Project description:Evidence suggests that recovery from stroke damage results from the production of new synaptic pathways within surviving brain regions over weeks. To address whether brain function might redistribute more rapidly through preexisting pathways, we examined patterns of sensory-evoked depolarization in mouse somatosensory cortex within hours after targeted stroke to a subset of the forelimb sensory map. Brain activity was mapped with voltage-sensitive dye imaging allowing millisecond time resolution over 9 mm(2) of brain. Before targeted stroke, we report rapid activation of the forelimb area within 10 ms of contralateral forelimb stimulation and more delayed activation of related areas of cortex such as the hindlimb sensory and motor cortices. After stroke to a subset of the forelimb somatosensory cortex map, function was lost in ischemic areas within the forelimb map center, but maintained in regions 200-500 microm blood flow deficits indicating the size of a perfused, but nonfunctional, penumbra. In many cases, stroke led to only partial loss of the forelimb map, indicating that a subset of a somatosensory domain can function on its own. Within the forelimb map spared by stroke, forelimb-stimulated responses became delayed in kinetics, and their center of activity shifted into adjacent hindlimb and posterior-lateral sensory areas. We conclude that the focus of forelimb-specific somatosensory cortex activity can be rapidly redistributed after ischemic damage. Given that redistribution occurs within an hour, the effect is likely to involve surviving accessory pathways and could potentially contribute to rapid behavioral compensation or direct future circuit rewiring.
Project description:Traumatic brain injury (TBI) remains one of the leading causes of morbidity and mortality amongst civilians and military personnel globally. Despite advances in our knowledge of the complex pathophysiology of TBI, the underlying mechanisms are yet to be fully elucidated. While initial brain insult involves acute and irreversible primary damage to the parenchyma, the ensuing secondary brain injuries often progress slowly over months to years, hence providing a window for therapeutic interventions. To date, hallmark events during delayed secondary CNS damage include Wallerian degeneration of axons, mitochondrial dysfunction, excitotoxicity, oxidative stress and apoptotic cell death of neurons and glia. Extensive research has been directed to the identification of druggable targets associated with these processes. Furthermore, tremendous effort has been put forth to improve the bioavailability of therapeutics to CNS by devising strategies for efficient, specific and controlled delivery of bioactive agents to cellular targets. Here, we give an overview of the pathophysiology of TBI and the underlying molecular mechanisms, followed by an update on novel therapeutic targets and agents. Recent development of various approaches of drug delivery to the CNS is also discussed.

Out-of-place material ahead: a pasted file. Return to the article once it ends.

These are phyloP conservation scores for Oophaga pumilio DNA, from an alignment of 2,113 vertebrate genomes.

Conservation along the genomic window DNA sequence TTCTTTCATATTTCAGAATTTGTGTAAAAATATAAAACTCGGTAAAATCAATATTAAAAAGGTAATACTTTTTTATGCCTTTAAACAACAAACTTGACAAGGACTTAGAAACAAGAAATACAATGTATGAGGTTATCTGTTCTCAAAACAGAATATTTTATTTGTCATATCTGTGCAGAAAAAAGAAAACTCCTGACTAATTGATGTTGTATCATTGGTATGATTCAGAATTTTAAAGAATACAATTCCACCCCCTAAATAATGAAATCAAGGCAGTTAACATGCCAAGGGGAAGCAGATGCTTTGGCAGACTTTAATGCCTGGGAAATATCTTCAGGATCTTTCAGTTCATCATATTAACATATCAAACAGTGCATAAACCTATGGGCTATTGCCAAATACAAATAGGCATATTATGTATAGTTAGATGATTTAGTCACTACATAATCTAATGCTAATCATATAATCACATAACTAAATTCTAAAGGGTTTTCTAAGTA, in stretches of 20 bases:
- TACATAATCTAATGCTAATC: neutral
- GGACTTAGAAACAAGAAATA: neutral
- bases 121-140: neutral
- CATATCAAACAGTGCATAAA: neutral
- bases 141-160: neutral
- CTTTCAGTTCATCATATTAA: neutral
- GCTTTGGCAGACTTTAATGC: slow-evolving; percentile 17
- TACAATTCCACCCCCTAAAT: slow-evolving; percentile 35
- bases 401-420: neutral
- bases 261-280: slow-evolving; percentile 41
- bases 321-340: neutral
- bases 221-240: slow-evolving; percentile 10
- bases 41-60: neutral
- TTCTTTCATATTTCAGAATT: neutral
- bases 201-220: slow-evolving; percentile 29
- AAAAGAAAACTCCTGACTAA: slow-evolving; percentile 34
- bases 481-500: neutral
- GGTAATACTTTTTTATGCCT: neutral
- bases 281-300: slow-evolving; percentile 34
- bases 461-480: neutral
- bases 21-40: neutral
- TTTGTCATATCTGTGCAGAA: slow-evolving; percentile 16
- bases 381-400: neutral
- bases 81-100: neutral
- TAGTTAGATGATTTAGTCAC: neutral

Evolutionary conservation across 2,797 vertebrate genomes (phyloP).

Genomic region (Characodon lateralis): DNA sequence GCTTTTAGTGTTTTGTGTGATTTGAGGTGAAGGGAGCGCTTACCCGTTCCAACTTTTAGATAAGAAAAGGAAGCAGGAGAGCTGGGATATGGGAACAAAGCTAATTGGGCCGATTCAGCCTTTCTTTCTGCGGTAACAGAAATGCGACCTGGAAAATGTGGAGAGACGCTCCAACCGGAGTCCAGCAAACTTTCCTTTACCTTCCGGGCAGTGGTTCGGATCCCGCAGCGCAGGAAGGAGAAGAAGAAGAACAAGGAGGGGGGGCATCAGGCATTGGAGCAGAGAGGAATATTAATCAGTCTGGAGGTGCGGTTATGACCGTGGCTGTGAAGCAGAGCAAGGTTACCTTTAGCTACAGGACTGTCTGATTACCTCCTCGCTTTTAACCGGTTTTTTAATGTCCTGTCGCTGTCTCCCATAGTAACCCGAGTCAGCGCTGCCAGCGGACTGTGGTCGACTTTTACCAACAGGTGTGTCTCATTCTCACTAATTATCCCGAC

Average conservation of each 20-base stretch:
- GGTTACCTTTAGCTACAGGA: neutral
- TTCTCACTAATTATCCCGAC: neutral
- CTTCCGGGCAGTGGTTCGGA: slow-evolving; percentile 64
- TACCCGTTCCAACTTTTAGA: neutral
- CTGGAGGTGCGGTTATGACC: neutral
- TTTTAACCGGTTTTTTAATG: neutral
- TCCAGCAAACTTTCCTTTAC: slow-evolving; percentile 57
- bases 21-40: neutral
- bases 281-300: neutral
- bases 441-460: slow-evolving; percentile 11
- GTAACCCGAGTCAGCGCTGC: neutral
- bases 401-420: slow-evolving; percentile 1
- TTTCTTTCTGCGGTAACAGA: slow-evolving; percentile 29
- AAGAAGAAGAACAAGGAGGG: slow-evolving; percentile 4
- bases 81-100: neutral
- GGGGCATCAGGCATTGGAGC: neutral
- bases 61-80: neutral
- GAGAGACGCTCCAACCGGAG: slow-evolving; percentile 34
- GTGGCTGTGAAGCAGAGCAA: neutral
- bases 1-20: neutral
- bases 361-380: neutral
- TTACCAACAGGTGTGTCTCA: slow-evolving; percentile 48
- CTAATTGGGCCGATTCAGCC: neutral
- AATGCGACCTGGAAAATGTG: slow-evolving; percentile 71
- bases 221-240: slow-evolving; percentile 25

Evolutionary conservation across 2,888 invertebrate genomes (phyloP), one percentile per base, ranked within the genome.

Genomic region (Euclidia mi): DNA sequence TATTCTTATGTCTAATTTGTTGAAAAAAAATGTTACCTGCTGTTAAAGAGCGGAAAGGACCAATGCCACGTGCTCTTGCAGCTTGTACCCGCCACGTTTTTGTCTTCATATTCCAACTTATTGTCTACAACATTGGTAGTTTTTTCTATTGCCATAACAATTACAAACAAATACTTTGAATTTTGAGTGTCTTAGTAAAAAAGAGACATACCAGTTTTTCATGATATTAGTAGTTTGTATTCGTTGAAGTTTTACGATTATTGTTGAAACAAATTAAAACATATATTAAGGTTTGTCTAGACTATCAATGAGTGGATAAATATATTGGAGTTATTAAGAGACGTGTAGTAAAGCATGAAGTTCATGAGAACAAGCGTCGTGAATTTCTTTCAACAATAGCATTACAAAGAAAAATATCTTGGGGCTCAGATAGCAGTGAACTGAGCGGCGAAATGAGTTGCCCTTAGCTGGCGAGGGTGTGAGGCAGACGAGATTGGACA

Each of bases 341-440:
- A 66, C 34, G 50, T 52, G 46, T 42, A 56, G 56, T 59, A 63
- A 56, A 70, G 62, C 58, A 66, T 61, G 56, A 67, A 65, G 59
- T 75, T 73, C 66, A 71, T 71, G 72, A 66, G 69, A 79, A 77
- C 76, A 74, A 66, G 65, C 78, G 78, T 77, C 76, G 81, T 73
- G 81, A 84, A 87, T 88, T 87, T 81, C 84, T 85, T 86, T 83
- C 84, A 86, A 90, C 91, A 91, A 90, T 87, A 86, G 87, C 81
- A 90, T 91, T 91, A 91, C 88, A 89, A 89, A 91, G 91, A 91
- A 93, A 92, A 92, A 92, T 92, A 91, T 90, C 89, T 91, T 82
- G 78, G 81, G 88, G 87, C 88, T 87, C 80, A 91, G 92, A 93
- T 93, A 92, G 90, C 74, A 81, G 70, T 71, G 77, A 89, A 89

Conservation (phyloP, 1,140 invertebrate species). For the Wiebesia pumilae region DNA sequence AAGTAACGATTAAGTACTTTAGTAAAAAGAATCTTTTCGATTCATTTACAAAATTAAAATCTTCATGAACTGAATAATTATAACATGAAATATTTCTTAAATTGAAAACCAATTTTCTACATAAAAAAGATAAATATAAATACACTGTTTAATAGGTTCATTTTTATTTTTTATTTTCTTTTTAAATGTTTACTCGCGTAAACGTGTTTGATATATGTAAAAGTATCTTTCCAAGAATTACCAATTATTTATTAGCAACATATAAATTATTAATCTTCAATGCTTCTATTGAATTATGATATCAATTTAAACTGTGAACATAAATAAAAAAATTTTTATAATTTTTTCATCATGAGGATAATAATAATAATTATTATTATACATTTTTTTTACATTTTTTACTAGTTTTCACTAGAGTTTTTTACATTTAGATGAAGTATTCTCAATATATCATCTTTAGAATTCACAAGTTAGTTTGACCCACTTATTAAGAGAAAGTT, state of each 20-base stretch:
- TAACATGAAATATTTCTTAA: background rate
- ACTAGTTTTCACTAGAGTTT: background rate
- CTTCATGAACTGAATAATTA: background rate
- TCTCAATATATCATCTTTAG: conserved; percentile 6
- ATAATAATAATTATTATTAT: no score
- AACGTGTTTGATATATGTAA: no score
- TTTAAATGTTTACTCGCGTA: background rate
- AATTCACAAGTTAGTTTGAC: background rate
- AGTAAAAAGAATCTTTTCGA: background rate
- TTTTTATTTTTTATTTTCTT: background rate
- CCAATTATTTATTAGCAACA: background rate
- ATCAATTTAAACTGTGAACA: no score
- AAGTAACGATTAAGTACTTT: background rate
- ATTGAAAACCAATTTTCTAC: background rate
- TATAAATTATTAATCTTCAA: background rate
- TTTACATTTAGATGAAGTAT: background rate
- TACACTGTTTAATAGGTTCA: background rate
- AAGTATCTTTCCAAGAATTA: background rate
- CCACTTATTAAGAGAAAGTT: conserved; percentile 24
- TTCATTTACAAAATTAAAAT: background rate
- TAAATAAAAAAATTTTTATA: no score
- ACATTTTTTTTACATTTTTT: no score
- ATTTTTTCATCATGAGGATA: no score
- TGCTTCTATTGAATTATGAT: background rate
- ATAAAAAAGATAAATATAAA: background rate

Project description:A high-resolution, three-dimensional, optical imaging technique for the murine brain was developed to identify the effects of different therapeutic windows for preclinical brain research. This technique tracks the same cells over several weeks. We conducted a pilot study of a promising drug to treat diffuse axonal injury (DAI) caused by traumatic brain injury, using two different therapeutic windows, as a means to demonstrate the utility of this novel longitudinal imaging technique. DAI causes immediate, sporadic axon damage followed by progressive secondary axon damage. We administered minocycline for three days commencing one hour after injury in one treatment group and beginning 72?hours after injury in another group to demonstrate the method's ability to show how and when the therapeutic drug exerts protective and/or healing effects. Fewer varicosities developed in acutely treated mice while more varicosities resolved in mice with delayed treatment. For both treatments, the drug arrested development of new axonal damage by 30 days. In addition to evaluation of therapeutics for traumatic brain injury, this hybrid microlens imaging method should be useful to study other types of brain injury and neurodegeneration and cellular responses to treatment.